Non-bank lenders back in the game
P2P platforms keep funds flowing for small businesses, but spectre of shake-out looms
Private non-bank lending in China is once again in full flow.
After nearly two years riding out the mainland's underground banking woes, person-to-person lending platforms have regained their vitality and are throwing cash-hungry small businesses and individuals a new lifeline.
There are now about 800 P2P online platforms dealing with matchmaking businesses for lenders and borrowers. These activities support the small private firms that are victims of the mainland's unbalanced financial ecosystem.
Among them, Dong Jun, founder and chief executive of jimubox.com envisions a "big thing" that could eventually break the monopolies of the state-owned banks. "The financial system in China is still problematic," Dong said. "It creates great opportunities for us to grow and become a powerful lending business in future."
Mainland banks are reluctant to extend credit to small businesses for fear of creating a bad debt problem for themselves owing to the lack of financial firepower in the small business community.
The formerly illegal underground banking practices were rampant in Wenzhou, with intermediaries raising funds from wealthy people before lending them to cash-strapped small businesses. The system collapsed in late 2011, battered by economic turbulence at home and abroad.
The crisis, however, did not stop private lending - or lending through the non-banking system - from operating. The P2P micro-finance platforms, banking on the increasing popularity of the internet on the mainland, have mushroomed in the past two years.
"Risk control is the name of the game," Dong said. "The financing demand is still there and the potential is huge to tap."
Under Jimubox.com's business model, no transactions can be conducted without a loan guarantor. The use of the guarantor incurs extra costs on the borrowers as they have to pay the guarantors' fees, but Dong said it was necessary for long-term business sustainability.
"I can't rule out the possibility of defaults, but we try to minimise the risks," he said. "But if the money is used for supporting the real economy, I believe the P2P platforms will have a bright future."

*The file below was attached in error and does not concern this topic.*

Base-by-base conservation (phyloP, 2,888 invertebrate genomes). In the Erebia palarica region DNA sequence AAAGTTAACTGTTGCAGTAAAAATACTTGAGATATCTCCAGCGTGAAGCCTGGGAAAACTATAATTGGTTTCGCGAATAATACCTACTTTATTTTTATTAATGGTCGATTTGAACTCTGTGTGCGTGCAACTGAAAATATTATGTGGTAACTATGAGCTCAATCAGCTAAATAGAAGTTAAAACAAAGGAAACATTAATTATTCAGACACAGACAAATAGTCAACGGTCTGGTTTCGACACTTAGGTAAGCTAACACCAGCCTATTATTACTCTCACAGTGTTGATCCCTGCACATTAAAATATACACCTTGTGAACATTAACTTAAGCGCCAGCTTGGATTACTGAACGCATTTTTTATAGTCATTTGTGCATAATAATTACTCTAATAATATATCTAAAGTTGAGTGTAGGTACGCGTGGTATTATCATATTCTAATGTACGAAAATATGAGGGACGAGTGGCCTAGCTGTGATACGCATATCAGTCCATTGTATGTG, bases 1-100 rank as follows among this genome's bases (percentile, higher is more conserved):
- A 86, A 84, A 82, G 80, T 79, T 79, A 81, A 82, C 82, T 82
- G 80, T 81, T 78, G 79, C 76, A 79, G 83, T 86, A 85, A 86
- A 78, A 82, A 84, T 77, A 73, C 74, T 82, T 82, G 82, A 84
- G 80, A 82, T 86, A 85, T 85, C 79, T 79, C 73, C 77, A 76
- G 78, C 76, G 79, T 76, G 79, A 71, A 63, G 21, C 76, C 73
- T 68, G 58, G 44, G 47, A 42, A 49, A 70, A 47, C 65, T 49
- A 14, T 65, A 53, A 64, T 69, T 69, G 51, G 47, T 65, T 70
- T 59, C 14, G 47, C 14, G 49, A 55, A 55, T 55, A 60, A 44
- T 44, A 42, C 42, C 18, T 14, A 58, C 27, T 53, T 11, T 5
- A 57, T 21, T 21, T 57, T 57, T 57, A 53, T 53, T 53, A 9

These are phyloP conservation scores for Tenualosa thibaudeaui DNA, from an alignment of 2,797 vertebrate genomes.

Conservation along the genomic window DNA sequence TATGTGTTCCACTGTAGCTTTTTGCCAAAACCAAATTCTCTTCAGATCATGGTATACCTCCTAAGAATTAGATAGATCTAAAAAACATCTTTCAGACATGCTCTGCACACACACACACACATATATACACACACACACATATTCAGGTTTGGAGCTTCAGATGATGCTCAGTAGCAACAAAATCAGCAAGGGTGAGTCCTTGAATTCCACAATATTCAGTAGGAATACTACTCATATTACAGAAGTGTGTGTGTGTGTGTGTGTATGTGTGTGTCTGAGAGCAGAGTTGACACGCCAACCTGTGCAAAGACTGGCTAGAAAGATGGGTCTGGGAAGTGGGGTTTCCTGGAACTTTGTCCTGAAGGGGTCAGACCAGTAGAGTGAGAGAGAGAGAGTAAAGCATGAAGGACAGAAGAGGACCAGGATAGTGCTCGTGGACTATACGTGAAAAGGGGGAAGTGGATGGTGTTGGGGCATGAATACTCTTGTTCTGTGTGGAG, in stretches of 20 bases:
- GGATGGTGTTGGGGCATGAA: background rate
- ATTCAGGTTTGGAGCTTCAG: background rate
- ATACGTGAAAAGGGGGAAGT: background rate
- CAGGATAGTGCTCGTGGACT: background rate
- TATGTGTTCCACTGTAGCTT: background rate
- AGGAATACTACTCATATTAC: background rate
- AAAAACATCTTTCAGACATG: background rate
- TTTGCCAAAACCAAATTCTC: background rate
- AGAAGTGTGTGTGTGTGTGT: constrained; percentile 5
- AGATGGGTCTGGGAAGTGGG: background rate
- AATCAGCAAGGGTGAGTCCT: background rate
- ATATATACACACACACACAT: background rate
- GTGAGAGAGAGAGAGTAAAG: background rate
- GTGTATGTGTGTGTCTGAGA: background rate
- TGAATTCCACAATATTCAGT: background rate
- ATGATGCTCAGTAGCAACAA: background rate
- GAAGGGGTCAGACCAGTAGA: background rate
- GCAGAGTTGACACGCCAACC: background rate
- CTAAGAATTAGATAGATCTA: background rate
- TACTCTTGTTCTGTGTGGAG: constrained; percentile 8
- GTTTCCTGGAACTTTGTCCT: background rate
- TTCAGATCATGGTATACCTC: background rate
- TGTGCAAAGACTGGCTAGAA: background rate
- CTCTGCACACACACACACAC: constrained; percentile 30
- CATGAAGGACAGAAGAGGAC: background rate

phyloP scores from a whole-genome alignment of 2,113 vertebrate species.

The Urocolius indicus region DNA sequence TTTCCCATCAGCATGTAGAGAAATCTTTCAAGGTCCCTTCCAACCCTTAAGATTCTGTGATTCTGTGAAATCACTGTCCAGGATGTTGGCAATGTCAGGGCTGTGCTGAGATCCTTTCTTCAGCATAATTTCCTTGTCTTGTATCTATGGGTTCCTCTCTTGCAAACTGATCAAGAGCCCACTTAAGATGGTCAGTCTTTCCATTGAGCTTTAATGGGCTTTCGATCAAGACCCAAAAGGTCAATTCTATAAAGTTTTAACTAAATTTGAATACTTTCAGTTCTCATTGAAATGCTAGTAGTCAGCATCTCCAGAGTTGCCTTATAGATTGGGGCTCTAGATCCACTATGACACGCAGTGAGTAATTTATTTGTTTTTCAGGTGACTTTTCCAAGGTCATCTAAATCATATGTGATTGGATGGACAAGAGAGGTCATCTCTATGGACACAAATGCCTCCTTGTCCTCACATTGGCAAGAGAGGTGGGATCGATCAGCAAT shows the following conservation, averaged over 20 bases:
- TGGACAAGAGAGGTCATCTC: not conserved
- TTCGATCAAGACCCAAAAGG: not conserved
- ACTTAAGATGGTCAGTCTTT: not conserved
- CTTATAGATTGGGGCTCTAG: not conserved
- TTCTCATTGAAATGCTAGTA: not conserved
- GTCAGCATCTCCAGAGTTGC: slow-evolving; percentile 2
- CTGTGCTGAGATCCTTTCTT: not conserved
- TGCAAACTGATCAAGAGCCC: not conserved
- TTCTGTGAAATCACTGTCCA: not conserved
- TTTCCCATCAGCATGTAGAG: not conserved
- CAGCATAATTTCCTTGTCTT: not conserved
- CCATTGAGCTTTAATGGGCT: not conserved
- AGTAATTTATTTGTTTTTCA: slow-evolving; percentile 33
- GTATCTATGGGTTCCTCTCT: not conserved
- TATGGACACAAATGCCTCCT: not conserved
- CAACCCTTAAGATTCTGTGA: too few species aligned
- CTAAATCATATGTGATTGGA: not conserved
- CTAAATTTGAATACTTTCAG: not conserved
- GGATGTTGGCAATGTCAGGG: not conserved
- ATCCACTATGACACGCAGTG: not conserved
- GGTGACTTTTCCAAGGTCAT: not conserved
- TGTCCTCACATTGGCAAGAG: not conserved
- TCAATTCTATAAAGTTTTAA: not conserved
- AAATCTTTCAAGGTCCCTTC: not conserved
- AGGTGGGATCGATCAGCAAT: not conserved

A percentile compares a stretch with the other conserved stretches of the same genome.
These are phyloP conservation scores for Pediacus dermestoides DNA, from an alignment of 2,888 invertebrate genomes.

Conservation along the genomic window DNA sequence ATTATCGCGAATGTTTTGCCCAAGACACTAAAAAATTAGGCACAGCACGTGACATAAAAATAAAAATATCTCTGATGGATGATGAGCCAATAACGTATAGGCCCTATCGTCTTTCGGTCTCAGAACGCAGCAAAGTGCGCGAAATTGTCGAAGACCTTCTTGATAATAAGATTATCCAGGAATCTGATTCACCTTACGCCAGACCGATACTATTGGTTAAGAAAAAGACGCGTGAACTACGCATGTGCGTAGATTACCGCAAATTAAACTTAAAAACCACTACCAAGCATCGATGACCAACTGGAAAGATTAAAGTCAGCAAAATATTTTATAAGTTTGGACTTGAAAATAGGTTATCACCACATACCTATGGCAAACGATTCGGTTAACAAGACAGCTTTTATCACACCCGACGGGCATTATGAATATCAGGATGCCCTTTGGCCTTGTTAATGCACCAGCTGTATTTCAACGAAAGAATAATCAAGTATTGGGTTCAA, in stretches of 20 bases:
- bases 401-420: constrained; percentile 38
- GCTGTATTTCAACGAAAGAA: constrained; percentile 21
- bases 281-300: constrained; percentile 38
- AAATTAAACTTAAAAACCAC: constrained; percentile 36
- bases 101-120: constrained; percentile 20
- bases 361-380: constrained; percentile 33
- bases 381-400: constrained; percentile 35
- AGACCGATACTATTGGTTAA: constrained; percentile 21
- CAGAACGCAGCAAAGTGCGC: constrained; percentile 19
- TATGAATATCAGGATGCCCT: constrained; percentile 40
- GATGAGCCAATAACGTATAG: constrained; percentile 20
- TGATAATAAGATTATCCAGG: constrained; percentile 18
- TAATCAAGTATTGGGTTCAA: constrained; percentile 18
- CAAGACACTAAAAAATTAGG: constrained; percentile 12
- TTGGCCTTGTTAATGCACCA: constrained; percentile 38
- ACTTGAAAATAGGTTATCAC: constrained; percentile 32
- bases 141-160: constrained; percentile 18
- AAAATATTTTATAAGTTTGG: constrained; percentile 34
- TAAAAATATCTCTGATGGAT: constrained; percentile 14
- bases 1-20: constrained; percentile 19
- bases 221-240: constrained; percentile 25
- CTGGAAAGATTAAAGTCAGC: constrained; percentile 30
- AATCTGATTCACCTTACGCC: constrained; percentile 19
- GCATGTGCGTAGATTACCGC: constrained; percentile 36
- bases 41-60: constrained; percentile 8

Since it became operational in August, jimubox.com has conducted total loan business worth more than 100 million yuan (HK$126 million) and the chief executive, formerly a Wall Street banker, targets a business size of more than one billion yuan next year.
But there is a catch. On the mainland, P2P platforms are now exempt from regulatory oversight, and the players normally set up the matchmaking services at the business-registration agencies as consultancies. But regulators have cautioned that risks are likely to arise from uncontrolled growth of the P2P platforms and their businesses and have yet to issue detailed policies on regulating the market.
"My observations are that some 'bad boys' are playing a risky game that is likely to trigger a new crisis similar to that in Wenzhou," said an official with the China Banking Regulatory Commission Shanghai branch.
"Some of the bold players are like loan sharks as they use the platforms to raise funds while lending to businesses and individuals at lofty interest rates."
The annualised interest rate on the P2P platforms could hit as high as 15 per cent, nearly five times the benchmark rates guided by the central bank.
"It is likely that 70 to 80 per cent of the existing P2P players will go bust in the next two years amid a lack of risk control and blind business development plans," said Gregory Gibb, chief executive of Lufax.com the P2P business of Ping An Insurance.
"Eventually, it will be the players who strictly follow the rules and efficiently control the risks that will win."